Frank Fitzpatrick is the retired laboratory director of the Orange County, California, Sheriff’s Department Forensic Science Services Division. He is a past board member and chair of the ASCLD/LAB and presently serves as police science accreditation project manager for FQS-I. He is a trained ISO/IEC 17025 auditor and lecturer in accreditation and audit principles.

Lieutenant Terry Ely began his career with the Illinois State Police in 1989 as a patrol trooper. He was assigned as a crime scene investigator to the Crime Scene Services Command (CSSC) in 1995. Lieutenant Ely is presently assigned as an assistant commander in the CSSC and is chairman of the CSSC ISO committee.


1See, for example, Michael R. Bromwich, Final Report of the Independent Investigator for the Houston Police Department Crime Laboratory and Property Room, June 13, 2007, (accessed September 26, 2007).
2Denise Lavoie, “Boston Police to Reopen Fingerprint Lab after Overhaul,” Associated Press, December 25, 2005, (accessed September 26, 2007).
3Rene Stutzman, “Fingerprint Scandal Extends Grip,” Orlando Sentinel, May 24, 2007, (accessed September 26, 2007); and Massachusetts State Police, “Secretary Burke and Colonel Mark Delaney Endorse Recommendations of Crime Lab Management Review: Science Is Strong, Backlog Reduction Critical Priority,” press release, July 19, 2007, (accessed September 26, 2007).
4U.S. Department of Justice, Office of Justice Programs, Bureau of Justice Statistics, Census of State and Local Law Enforcement Agencies, 1992, by Brian A. Reaves, NCJ 142972 (Washington, D.C.: U.S. Department of Justice, 1993).
5Contact Dr. Tom Witt, director of the West Virginia University Bureau of Business and Economic Research, via e-mail at for more information.
6International Association of Chiefs of Police, “Resolution: Forensic Science Accreditation and Certification,” October 17, 2006, (accessed September 27, 2007).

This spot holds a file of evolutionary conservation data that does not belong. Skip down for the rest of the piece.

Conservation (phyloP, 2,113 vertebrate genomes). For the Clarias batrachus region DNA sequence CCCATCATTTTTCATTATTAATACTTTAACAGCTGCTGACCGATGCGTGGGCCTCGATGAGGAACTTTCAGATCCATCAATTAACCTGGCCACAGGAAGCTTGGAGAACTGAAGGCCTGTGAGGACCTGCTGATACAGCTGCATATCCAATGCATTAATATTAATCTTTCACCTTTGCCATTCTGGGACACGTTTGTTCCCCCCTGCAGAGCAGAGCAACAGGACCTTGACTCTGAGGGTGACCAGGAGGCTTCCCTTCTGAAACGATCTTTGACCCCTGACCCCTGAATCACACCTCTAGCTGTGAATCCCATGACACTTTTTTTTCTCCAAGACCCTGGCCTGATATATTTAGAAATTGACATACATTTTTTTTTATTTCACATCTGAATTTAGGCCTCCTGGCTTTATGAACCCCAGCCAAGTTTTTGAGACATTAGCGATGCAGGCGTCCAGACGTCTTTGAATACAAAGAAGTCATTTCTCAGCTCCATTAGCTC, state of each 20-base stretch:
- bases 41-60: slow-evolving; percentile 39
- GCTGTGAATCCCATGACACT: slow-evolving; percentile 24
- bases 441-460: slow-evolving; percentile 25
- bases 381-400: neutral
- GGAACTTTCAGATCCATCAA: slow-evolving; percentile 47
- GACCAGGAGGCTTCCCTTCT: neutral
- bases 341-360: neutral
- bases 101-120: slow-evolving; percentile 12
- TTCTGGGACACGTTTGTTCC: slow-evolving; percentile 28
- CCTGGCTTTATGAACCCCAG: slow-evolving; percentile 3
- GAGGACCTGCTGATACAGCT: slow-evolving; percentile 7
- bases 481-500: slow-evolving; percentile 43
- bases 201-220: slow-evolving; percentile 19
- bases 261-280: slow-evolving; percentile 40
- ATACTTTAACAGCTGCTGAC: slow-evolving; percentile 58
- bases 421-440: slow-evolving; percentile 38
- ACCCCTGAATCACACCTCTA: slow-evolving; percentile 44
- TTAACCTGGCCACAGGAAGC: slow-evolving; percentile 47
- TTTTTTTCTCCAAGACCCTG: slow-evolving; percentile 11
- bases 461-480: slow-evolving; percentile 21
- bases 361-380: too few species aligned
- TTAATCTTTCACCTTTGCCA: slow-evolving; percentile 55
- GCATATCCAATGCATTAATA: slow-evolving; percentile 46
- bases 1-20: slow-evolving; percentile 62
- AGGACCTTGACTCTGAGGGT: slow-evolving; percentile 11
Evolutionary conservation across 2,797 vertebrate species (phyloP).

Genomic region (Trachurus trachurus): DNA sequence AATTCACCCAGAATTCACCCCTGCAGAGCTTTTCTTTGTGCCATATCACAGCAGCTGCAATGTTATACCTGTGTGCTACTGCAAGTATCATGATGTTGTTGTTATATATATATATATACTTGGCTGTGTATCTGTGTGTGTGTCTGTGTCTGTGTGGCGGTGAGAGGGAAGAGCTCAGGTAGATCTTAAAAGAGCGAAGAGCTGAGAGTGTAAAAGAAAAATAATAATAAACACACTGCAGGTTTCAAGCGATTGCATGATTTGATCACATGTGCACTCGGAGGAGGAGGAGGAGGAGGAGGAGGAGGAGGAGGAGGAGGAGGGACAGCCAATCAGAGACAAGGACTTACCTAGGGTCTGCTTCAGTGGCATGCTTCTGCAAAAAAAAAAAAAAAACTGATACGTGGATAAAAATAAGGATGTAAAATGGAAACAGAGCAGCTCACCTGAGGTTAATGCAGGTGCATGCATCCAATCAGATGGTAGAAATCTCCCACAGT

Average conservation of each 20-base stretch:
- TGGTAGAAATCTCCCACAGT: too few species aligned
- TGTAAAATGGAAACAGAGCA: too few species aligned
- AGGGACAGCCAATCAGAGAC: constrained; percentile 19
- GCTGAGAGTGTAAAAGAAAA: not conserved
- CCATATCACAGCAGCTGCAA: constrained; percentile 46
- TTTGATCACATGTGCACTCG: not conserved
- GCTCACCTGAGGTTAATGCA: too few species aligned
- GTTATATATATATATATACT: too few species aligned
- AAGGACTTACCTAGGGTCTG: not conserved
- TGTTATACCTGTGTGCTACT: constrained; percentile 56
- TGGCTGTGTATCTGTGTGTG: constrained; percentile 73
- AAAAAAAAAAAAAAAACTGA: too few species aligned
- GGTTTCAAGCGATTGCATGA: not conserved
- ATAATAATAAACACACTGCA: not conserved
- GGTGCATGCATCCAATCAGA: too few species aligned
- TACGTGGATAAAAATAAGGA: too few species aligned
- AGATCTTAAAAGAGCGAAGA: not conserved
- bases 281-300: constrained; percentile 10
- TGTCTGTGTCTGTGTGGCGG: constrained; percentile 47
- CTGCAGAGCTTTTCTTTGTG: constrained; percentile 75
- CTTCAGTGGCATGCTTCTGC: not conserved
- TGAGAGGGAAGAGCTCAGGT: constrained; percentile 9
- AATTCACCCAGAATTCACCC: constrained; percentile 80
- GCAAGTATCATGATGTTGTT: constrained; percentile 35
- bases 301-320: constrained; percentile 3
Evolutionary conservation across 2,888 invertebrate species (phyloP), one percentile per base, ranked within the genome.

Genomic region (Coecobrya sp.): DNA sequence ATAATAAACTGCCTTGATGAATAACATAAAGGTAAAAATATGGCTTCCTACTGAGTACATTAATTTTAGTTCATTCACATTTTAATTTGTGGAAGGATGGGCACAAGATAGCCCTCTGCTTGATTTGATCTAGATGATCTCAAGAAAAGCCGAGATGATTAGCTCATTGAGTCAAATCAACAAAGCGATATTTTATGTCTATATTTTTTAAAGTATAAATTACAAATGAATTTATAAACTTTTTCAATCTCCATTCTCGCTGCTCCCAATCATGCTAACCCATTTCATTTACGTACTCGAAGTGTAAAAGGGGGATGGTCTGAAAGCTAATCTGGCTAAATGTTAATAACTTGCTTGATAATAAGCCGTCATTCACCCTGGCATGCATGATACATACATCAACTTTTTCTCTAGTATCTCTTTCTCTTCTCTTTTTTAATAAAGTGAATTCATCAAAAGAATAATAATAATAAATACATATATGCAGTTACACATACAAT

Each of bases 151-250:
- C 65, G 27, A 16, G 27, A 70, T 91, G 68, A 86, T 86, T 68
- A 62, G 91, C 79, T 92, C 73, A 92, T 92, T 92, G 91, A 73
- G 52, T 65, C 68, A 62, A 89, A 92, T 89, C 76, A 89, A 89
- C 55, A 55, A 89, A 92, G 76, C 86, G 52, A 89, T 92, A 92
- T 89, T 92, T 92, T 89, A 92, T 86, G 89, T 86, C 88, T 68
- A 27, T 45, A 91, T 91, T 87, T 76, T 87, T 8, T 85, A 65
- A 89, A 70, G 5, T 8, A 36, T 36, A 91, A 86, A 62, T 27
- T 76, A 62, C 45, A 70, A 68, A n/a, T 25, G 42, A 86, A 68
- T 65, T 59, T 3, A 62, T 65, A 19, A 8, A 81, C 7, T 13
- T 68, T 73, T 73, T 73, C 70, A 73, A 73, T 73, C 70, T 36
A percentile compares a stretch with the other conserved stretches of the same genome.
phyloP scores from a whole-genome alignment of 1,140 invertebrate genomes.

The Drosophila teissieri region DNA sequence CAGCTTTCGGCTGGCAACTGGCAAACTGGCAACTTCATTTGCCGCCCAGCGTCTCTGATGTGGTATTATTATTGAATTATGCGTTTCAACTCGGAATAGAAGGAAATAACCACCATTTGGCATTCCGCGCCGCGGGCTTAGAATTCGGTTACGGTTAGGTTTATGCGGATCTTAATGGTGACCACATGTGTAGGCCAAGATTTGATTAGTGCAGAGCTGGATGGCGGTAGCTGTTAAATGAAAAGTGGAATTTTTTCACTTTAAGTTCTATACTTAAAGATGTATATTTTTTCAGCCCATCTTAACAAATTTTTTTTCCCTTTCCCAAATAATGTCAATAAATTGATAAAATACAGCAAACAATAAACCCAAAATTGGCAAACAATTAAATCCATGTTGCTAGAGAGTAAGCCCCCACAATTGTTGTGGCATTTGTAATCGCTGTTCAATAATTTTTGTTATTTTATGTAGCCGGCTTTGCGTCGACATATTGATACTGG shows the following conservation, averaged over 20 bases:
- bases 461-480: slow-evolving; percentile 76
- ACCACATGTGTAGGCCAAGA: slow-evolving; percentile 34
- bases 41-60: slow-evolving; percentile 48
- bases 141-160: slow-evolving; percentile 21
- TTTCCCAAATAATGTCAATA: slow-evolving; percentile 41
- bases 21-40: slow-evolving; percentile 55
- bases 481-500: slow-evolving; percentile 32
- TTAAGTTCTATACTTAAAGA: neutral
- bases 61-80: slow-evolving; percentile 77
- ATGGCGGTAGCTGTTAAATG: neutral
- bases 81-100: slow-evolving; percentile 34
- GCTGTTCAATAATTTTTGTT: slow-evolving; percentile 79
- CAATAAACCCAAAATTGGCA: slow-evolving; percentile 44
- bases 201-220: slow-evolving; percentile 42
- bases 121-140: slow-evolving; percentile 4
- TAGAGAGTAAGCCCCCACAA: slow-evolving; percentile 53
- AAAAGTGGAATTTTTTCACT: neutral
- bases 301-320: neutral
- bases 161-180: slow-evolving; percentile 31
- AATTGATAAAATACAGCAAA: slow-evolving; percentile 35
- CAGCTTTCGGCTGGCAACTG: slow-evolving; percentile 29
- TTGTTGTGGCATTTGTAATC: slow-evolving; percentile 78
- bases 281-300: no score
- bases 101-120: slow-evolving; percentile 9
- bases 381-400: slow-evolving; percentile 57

7American Society of Crime Laboratory Directors/Laboratory Accreditation Board–International, “History,” (accessed September 26, 2007).
8American Society of Crime Laboratory Directors/Laboratory Accreditation Board–International, “Laboratories Accredited by ASCLD/LAB,” (accessed September 26, 2007).
9ISO indicates the International Organization for Standardization, IEC identifies the International Electrotechnical Commission, and “17025” is the series identification for its international standard on testing competency. The standard consists of two parts: the first deals with quality management systems, and the second deals with technical aspects. The ISO/IEC 17025 requirements document is copyrighted and available for a fee from many publishing houses (see sidebar on accreditation resources).
10American Society of Crime Laboratory Directors/Laboratory Accreditation Board–International, “ASCLD/LAB-International Directory of Accredited Laboratories,” (accessed September 26, 2007).
11International Laboratory Accreditation Cooperation, “Guidance Series,” (accessed September 26, 2007).
12For forensic DNA laboratories seeking accreditation in DNA analysis in addition to the other requirements, they must meet the requirements of the FBI DNA Quality Assurance Audit document, titled Quality Assurance Audit for Forensic DNA and Convicted Offender DNA Databasing Laboratories, available at (accessed September 26, 2007).



From The Police Chief, vol. 74, no. 11, November 2007. Copyright held by the International Association of Chiefs of Police, 515 North Washington Street, Alexandria, VA 22314 USA.